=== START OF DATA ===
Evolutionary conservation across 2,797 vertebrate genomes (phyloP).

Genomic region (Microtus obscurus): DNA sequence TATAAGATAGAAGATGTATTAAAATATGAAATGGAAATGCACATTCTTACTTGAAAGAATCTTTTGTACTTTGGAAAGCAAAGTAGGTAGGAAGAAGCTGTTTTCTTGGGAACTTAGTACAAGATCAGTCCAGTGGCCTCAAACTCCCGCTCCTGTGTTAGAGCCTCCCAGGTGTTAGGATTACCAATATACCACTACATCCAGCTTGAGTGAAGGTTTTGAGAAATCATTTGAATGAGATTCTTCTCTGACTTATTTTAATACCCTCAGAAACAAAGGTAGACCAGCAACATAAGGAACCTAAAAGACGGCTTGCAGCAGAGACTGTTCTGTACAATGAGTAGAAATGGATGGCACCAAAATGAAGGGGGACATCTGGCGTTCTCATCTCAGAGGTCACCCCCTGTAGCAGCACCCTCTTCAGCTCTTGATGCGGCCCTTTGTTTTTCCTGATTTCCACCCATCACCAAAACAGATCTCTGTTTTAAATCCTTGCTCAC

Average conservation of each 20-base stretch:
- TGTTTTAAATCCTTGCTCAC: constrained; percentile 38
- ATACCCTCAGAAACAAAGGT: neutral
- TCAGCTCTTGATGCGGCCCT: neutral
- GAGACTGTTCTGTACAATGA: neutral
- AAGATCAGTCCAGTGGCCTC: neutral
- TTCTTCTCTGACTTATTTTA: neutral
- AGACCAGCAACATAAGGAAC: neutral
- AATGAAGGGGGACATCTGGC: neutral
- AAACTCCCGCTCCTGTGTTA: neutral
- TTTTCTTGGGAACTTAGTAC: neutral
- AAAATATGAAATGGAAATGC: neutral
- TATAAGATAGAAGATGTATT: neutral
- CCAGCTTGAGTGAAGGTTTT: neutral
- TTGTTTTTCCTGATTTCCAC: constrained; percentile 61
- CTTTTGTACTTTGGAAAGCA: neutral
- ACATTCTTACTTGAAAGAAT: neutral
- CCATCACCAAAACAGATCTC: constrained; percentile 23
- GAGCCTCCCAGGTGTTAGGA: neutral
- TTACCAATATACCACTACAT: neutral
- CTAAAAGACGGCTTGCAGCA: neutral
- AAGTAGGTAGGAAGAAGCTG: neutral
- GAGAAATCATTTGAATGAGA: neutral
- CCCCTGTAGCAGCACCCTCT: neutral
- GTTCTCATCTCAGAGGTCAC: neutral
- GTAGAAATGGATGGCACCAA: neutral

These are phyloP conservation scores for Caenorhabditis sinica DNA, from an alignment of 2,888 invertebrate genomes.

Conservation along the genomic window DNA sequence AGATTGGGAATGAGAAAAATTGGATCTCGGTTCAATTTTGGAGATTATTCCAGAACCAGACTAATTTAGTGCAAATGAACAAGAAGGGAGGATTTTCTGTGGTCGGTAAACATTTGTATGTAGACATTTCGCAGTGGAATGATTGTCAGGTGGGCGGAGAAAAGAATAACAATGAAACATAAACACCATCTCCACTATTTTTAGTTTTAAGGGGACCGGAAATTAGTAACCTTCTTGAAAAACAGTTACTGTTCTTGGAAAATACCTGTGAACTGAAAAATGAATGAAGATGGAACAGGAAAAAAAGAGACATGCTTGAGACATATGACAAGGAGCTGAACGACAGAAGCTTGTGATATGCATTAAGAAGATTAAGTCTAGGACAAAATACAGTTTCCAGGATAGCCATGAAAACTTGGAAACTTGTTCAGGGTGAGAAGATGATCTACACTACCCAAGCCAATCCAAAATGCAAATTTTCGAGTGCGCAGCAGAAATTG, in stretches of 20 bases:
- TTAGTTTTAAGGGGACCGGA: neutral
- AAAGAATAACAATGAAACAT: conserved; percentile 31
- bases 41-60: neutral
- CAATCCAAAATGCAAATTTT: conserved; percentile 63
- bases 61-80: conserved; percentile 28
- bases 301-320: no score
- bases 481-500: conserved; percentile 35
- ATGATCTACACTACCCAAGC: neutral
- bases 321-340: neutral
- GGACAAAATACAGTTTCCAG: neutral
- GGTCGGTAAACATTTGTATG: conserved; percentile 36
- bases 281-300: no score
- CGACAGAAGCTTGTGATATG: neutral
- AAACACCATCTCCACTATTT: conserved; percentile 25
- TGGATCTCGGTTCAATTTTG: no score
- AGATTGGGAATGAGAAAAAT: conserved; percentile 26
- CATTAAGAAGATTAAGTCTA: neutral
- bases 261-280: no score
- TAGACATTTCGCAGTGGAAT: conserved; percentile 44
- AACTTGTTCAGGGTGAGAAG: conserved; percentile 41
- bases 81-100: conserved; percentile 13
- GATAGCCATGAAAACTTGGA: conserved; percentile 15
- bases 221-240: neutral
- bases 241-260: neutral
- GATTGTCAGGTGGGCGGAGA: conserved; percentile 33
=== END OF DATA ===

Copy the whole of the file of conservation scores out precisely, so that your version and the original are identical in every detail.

Evolutionary conservation across 2,797 vertebrate genomes (phyloP).

Genomic region (Microtus obscurus): DNA sequence TATAAGATAGAAGATGTATTAAAATATGAAATGGAAATGCACATTCTTACTTGAAAGAATCTTTTGTACTTTGGAAAGCAAAGTAGGTAGGAAGAAGCTGTTTTCTTGGGAACTTAGTACAAGATCAGTCCAGTGGCCTCAAACTCCCGCTCCTGTGTTAGAGCCTCCCAGGTGTTAGGATTACCAATATACCACTACATCCAGCTTGAGTGAAGGTTTTGAGAAATCATTTGAATGAGATTCTTCTCTGACTTATTTTAATACCCTCAGAAACAAAGGTAGACCAGCAACATAAGGAACCTAAAAGACGGCTTGCAGCAGAGACTGTTCTGTACAATGAGTAGAAATGGATGGCACCAAAATGAAGGGGGACATCTGGCGTTCTCATCTCAGAGGTCACCCCCTGTAGCAGCACCCTCTTCAGCTCTTGATGCGGCCCTTTGTTTTTCCTGATTTCCACCCATCACCAAAACAGATCTCTGTTTTAAATCCTTGCTCAC

Average conservation of each 20-base stretch:
- TGTTTTAAATCCTTGCTCAC: constrained; percentile 38
- ATACCCTCAGAAACAAAGGT: neutral
- TCAGCTCTTGATGCGGCCCT: neutral
- GAGACTGTTCTGTACAATGA: neutral
- AAGATCAGTCCAGTGGCCTC: neutral
- TTCTTCTCTGACTTATTTTA: neutral
- AGACCAGCAACATAAGGAAC: neutral
- AATGAAGGGGGACATCTGGC: neutral
- AAACTCCCGCTCCTGTGTTA: neutral
- TTTTCTTGGGAACTTAGTAC: neutral
- AAAATATGAAATGGAAATGC: neutral
- TATAAGATAGAAGATGTATT: neutral
- CCAGCTTGAGTGAAGGTTTT: neutral
- TTGTTTTTCCTGATTTCCAC: constrained; percentile 61
- CTTTTGTACTTTGGAAAGCA: neutral
- ACATTCTTACTTGAAAGAAT: neutral
- CCATCACCAAAACAGATCTC: constrained; percentile 23
- GAGCCTCCCAGGTGTTAGGA: neutral
- TTACCAATATACCACTACAT: neutral
- CTAAAAGACGGCTTGCAGCA: neutral
- AAGTAGGTAGGAAGAAGCTG: neutral
- GAGAAATCATTTGAATGAGA: neutral
- CCCCTGTAGCAGCACCCTCT: neutral
- GTTCTCATCTCAGAGGTCAC: neutral
- GTAGAAATGGATGGCACCAA: neutral

These are phyloP conservation scores for Caenorhabditis sinica DNA, from an alignment of 2,888 invertebrate genomes.

Conservation along the genomic window DNA sequence AGATTGGGAATGAGAAAAATTGGATCTCGGTTCAATTTTGGAGATTATTCCAGAACCAGACTAATTTAGTGCAAATGAACAAGAAGGGAGGATTTTCTGTGGTCGGTAAACATTTGTATGTAGACATTTCGCAGTGGAATGATTGTCAGGTGGGCGGAGAAAAGAATAACAATGAAACATAAACACCATCTCCACTATTTTTAGTTTTAAGGGGACCGGAAATTAGTAACCTTCTTGAAAAACAGTTACTGTTCTTGGAAAATACCTGTGAACTGAAAAATGAATGAAGATGGAACAGGAAAAAAAGAGACATGCTTGAGACATATGACAAGGAGCTGAACGACAGAAGCTTGTGATATGCATTAAGAAGATTAAGTCTAGGACAAAATACAGTTTCCAGGATAGCCATGAAAACTTGGAAACTTGTTCAGGGTGAGAAGATGATCTACACTACCCAAGCCAATCCAAAATGCAAATTTTCGAGTGCGCAGCAGAAATTG, in stretches of 20 bases:
- TTAGTTTTAAGGGGACCGGA: neutral
- AAAGAATAACAATGAAACAT: conserved; percentile 31
- bases 41-60: neutral
- CAATCCAAAATGCAAATTTT: conserved; percentile 63
- bases 61-80: conserved; percentile 28
- bases 301-320: no score
- bases 481-500: conserved; percentile 35
- ATGATCTACACTACCCAAGC: neutral
- bases 321-340: neutral
- GGACAAAATACAGTTTCCAG: neutral
- GGTCGGTAAACATTTGTATG: conserved; percentile 36
- bases 281-300: no score
- CGACAGAAGCTTGTGATATG: neutral
- AAACACCATCTCCACTATTT: conserved; percentile 25
- TGGATCTCGGTTCAATTTTG: no score
- AGATTGGGAATGAGAAAAAT: conserved; percentile 26
- CATTAAGAAGATTAAGTCTA: neutral
- bases 261-280: no score
- TAGACATTTCGCAGTGGAAT: conserved; percentile 44
- AACTTGTTCAGGGTGAGAAG: conserved; percentile 41
- bases 81-100: conserved; percentile 13
- GATAGCCATGAAAACTTGGA: conserved; percentile 15
- bases 221-240: neutral
- bases 241-260: neutral
- GATTGTCAGGTGGGCGGAGA: conserved; percentile 33